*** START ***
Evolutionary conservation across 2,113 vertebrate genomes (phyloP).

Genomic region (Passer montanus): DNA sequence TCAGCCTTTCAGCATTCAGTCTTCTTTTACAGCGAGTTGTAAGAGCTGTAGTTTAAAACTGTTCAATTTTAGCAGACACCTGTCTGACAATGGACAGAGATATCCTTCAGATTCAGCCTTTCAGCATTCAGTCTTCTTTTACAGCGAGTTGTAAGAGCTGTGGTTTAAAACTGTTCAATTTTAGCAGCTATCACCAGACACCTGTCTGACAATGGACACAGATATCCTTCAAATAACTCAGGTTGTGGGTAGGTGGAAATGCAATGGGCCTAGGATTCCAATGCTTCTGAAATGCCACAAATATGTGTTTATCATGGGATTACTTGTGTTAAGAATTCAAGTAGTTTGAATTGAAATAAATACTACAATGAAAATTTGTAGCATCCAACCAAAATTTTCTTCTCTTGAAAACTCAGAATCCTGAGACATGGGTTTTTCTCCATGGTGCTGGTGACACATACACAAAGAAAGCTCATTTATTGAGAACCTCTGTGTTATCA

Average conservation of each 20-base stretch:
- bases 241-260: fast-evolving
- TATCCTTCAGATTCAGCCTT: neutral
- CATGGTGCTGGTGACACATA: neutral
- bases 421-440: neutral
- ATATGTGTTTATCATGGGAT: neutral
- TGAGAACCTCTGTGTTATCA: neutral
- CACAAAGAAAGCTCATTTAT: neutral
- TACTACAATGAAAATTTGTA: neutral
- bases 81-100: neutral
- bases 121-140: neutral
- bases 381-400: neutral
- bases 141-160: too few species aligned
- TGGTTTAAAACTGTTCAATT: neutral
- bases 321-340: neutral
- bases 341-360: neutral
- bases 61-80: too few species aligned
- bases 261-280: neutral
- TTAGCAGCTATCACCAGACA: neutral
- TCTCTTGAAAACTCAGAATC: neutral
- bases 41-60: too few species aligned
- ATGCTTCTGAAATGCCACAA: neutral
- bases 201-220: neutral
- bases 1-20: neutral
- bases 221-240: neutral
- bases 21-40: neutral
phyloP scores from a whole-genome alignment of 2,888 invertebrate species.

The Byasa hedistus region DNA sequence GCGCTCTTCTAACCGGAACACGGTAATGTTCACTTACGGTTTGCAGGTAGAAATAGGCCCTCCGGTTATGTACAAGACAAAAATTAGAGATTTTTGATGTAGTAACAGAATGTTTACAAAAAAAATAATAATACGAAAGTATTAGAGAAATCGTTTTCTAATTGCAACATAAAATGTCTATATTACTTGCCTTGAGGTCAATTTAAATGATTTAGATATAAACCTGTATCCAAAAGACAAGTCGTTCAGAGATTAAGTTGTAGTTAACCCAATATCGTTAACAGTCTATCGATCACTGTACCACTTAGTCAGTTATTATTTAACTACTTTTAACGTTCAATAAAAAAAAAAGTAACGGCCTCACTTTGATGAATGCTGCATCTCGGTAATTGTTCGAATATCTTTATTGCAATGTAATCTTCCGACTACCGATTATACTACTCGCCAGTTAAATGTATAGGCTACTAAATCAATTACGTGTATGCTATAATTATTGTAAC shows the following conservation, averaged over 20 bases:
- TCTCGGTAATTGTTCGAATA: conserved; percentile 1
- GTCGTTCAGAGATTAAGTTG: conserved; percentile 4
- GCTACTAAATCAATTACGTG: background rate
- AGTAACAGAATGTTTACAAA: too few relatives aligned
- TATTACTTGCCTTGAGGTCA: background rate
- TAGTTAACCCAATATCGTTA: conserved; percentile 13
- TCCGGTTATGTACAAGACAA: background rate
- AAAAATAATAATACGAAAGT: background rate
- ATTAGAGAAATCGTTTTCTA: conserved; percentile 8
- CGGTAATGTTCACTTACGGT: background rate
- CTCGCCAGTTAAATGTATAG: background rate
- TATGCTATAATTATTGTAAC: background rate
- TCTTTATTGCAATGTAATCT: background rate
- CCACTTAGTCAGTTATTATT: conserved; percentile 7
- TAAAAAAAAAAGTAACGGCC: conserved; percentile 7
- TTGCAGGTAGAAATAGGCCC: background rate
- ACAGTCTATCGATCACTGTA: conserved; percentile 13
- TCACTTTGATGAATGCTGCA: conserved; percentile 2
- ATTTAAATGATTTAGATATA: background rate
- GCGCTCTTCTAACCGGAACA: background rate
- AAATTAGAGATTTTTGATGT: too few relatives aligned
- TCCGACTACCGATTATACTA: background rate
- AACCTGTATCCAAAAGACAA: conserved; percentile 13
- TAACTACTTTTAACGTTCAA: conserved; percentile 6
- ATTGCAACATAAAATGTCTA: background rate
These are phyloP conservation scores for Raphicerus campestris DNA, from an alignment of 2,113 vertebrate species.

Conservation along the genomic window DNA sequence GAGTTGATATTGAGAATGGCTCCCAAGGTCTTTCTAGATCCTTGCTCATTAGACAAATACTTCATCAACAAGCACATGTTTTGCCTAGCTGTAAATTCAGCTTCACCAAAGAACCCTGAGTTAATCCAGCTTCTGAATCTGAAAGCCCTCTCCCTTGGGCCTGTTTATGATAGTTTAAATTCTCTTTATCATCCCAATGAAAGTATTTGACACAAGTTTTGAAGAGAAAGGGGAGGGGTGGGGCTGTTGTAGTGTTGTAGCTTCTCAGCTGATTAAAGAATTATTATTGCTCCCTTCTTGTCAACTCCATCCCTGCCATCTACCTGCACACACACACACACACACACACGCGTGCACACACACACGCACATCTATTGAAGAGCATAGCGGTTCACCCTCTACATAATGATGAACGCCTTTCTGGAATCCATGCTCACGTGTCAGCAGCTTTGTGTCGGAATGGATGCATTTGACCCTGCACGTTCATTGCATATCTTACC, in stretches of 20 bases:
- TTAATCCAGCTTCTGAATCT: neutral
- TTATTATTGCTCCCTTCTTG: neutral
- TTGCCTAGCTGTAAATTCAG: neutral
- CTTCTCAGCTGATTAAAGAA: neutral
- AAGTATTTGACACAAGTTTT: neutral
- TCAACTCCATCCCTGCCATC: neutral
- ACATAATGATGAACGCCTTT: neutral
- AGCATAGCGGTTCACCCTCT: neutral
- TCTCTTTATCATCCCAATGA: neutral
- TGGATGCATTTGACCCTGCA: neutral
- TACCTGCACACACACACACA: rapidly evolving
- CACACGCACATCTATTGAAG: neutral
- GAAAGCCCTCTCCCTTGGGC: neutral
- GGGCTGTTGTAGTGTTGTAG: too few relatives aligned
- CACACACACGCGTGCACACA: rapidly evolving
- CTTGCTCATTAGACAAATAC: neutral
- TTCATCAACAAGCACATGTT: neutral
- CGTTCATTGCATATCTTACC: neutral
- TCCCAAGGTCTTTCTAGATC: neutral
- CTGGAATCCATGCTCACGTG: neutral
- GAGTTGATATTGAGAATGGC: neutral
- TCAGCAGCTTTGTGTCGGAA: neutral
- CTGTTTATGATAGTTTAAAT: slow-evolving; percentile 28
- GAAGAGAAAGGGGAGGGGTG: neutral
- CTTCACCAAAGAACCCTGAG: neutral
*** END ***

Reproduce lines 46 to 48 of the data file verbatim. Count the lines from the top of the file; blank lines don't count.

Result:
- TTGCAGGTAGAAATAGGCCC: background rate
- ACAGTCTATCGATCACTGTA: conserved; percentile 13
- TCACTTTGATGAATGCTGCA: conserved; percentile 2